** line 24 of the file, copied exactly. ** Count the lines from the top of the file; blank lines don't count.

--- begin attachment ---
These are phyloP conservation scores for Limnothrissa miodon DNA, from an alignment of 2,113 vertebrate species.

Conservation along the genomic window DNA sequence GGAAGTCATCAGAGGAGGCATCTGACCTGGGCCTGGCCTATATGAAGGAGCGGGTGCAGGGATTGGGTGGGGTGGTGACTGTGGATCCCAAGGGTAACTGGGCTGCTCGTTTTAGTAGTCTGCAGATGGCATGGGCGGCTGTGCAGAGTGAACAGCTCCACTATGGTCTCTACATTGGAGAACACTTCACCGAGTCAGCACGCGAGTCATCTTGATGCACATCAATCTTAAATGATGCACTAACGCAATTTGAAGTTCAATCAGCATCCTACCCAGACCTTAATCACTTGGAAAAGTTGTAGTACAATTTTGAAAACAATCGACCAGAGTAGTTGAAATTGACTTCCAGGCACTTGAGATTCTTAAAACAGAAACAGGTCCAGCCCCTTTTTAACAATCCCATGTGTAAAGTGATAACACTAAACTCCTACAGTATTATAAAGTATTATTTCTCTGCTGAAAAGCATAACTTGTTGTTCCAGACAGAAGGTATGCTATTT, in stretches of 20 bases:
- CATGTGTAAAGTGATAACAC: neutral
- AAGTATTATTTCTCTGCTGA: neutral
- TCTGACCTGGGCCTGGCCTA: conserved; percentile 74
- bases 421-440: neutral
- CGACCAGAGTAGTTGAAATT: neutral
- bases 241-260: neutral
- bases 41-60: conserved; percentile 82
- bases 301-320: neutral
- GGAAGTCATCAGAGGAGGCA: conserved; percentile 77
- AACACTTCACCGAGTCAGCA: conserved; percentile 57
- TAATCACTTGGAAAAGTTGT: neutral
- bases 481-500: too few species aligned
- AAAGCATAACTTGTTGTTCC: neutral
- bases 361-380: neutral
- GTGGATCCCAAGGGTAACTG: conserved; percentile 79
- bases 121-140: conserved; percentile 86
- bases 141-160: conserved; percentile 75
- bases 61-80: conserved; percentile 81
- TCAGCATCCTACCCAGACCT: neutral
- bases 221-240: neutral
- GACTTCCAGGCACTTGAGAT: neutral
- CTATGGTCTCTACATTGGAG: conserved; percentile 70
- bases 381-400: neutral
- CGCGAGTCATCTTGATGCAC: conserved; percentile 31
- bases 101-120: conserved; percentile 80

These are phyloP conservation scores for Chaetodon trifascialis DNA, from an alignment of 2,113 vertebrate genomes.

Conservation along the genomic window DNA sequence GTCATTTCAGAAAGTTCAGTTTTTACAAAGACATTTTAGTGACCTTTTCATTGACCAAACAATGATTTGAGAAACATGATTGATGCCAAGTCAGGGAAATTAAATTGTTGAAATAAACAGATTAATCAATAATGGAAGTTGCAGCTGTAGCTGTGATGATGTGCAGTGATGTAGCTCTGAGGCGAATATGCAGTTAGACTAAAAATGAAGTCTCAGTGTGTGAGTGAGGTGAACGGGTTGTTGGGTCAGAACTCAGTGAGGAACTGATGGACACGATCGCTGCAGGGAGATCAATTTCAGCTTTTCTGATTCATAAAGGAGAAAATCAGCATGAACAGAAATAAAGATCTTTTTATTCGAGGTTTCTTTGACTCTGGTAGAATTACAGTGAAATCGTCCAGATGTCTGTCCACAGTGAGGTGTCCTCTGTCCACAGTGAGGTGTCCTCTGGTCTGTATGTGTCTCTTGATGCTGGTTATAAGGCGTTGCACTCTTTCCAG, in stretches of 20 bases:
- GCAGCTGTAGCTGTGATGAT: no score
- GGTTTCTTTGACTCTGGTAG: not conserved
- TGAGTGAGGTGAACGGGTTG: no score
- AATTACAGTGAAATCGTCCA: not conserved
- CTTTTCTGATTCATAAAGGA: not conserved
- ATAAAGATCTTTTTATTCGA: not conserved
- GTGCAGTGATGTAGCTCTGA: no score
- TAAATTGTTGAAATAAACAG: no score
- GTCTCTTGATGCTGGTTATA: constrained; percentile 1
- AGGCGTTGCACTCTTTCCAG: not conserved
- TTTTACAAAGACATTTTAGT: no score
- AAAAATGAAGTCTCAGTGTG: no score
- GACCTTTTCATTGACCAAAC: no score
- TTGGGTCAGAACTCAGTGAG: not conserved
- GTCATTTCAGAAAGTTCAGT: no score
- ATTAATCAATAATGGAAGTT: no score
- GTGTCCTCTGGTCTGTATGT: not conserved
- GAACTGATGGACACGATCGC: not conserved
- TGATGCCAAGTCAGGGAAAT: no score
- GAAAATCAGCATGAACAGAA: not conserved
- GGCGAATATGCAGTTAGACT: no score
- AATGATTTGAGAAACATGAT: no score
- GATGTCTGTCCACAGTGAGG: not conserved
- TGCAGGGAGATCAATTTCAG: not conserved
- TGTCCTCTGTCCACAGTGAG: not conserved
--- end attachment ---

- CTATGGTCTCTACATTGGAG: conserved; percentile 70